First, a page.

Mazda MX-5 vs the Nürburgring 24hr race: Interview with Stefan Johansson

Mazda is taking on the challenge of racing at this year’s Nürburgring 24-hour race on 21–22 June 2014 with the aim of winning its class using a production-standard Mazda MX-5. Follow it at:


Here we talk to one of its star drivers.

If you’re a fan of Formula One, you’ll have heard of Stefan Johansson. The 57-year-old Swede competed in grand prix racing from 1983 to 1991, racing for some of the biggest names on the grid, including Ferrari and McLaren. He also won the legendary Le Mans 24-hour race in 1997.


Johansson will team up with Wolfgang Kaufmann, a German driver who has an intimate knowledge of the Nürburgring circuit, Owen Mildenhall, a British journalist who has raced the Mazda MX-5 in a variety of competitions throughout England, and Teruaki Kato, winner of Japan’s Roadster Party Race. Mazda Social caught up with Johansson to find out how preparations are going for this weekends Nürburgring 24-hour race.


Mazda Social: You raced with Mazdaspeed at the 1990 and 1991 Le Mans 24-hour races, in the legendary Mazda 787B. How did you come to be involved with the company and the 2014 Nürburgring 24-hour race?

Stefan Johansson: I have known the people in the Jota team for many years and when they mentioned that they would be running the Mazda MX-5 in the Nürburgring race I said I would be interested in joining them. It’s the greatest race track in the world and to be able to join Mazda again was too good an opportunity to miss out on.

MS: You have experience of competing in Group C sports prototypes and Formula 2 single seaters at the Nürburgring. Surely that would have been enough to put you off the place they call the Green Hell?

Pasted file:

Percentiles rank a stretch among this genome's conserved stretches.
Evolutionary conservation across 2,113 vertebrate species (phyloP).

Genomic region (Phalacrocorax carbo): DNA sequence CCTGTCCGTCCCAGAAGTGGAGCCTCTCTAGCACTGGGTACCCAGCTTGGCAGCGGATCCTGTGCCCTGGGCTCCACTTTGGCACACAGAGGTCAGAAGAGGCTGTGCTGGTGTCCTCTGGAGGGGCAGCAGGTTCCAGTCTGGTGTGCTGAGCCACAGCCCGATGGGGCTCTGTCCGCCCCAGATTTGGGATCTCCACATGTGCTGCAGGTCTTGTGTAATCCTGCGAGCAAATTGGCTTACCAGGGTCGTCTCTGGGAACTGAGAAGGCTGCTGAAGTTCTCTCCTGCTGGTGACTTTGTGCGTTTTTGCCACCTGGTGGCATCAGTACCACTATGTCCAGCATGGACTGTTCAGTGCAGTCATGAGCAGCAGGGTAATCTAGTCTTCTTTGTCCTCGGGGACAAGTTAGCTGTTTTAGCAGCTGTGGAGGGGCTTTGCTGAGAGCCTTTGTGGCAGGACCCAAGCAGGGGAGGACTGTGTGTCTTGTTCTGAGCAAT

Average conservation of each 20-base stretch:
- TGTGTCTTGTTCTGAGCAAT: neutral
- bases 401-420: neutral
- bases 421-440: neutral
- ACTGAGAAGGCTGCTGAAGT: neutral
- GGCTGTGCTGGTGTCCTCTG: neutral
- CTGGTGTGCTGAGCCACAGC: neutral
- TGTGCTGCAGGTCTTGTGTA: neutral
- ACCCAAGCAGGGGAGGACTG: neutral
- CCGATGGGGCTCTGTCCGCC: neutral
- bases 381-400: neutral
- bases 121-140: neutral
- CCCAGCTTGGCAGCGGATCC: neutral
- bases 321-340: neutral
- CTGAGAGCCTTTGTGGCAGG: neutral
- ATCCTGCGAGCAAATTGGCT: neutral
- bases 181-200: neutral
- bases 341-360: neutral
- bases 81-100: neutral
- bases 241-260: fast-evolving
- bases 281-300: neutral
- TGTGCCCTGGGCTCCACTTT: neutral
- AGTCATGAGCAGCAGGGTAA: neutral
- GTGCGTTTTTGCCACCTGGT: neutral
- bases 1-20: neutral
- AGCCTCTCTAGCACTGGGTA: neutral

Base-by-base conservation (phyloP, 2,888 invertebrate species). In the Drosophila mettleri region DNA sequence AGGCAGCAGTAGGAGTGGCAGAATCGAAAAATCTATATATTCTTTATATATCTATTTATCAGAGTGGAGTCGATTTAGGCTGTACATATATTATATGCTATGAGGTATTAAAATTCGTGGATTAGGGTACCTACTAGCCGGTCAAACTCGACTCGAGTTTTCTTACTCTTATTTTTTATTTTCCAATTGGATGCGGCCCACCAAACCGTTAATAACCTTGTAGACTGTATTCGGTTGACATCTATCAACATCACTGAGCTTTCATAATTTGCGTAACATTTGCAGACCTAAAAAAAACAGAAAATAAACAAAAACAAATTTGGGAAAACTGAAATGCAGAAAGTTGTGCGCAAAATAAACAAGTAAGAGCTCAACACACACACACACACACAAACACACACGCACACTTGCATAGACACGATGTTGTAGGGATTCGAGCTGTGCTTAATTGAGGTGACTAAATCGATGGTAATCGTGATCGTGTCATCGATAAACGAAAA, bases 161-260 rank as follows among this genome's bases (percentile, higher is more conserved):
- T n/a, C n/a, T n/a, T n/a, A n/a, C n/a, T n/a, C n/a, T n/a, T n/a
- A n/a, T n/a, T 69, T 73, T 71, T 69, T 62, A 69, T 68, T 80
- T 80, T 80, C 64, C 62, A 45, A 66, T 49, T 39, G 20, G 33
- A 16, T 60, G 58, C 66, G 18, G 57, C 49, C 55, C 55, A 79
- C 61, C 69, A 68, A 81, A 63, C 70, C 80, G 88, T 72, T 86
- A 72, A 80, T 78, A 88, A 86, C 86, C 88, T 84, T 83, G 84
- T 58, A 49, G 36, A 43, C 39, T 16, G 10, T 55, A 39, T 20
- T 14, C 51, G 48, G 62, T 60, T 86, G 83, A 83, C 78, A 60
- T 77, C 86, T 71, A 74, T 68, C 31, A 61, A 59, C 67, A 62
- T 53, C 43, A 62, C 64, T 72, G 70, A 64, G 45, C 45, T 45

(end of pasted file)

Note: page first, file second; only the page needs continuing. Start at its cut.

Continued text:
SJ: No, on the contrary, I find the track fascinating. It’s the most demanding and difficult track in the world by far, the combination of high speed and rhythmic corners makes it a pleasure to drive on.

MS: When did you last compete there?

SJ: 1983, in the Joest Porsche 956. We finished second, behind the factory Porsche team. With over 1000hp and a massive amount of downforce, the cars were insanely fast and more than a handful to drive, especially around a place like the Nürburgring.

MS: How well do you know the circuit now?

SJ: I raced the Mazda MX-5 in a four-hour ‘qualifying’ race at the circuit in April, so I have a good understanding of the track and the car. It will take longer to get every last bit of performance out of each corner of the track.


MS: Does it make a nice production race car?

SJ: Yes, it’s a fantastic little car, a real classic in every sense. The chassis is very well balanced and makes the Mazda MX-5 a lot of fun to drive.

MS: It’s quite different to a Formula One or sports prototype racing car. What are the skills you think you can employ to get the most out of it?

SJ: The most important strategy in an endurance race is to ensure there are no unscheduled pit stops, so it’s really a matter of keeping things running smoothly from start to finish. Drivers lose a lot more time if they have to make an unscheduled stop for repairs, than by losing a second here and there on your lap times.

MS: Would you agree that it’s the most demanding track, and therefore this will be the most demanding race, in the world?

SJ: Yes, without a doubt. The track and sheer number of cars starting the race [around 200] will make it incredibly challenging.


MS: There is a big speed difference between the various types of car that compete at the event. Is it stressful to be driving with one eye on the road ahead and another on traffic approaching from behind?

SJ: I wouldn’t say stressful; it’s part of the strategy and also part of what makes the race interesting from a driver’s perspective. Regardless of what you’re racing, a driver’s role is to anticipate the cars in front or behind them in order to lose the minimum amount of time when overtaking rival cars or being passed by cars from faster classes. It’s actually quite fun, and as the race develops you find there’s a pattern to the cars which you try to use to your advantage in each stint you run.

MS: What’s the goal for the team?

SJ: Our goal is also to win our class, and I think we have a very good chance of pulling it off. I finished sixth at the last 24-hour race I entered with Mazda [the 1991 Le Mans 24-hours] so it would be nice to win this time!

Watch an interview with Stefan here: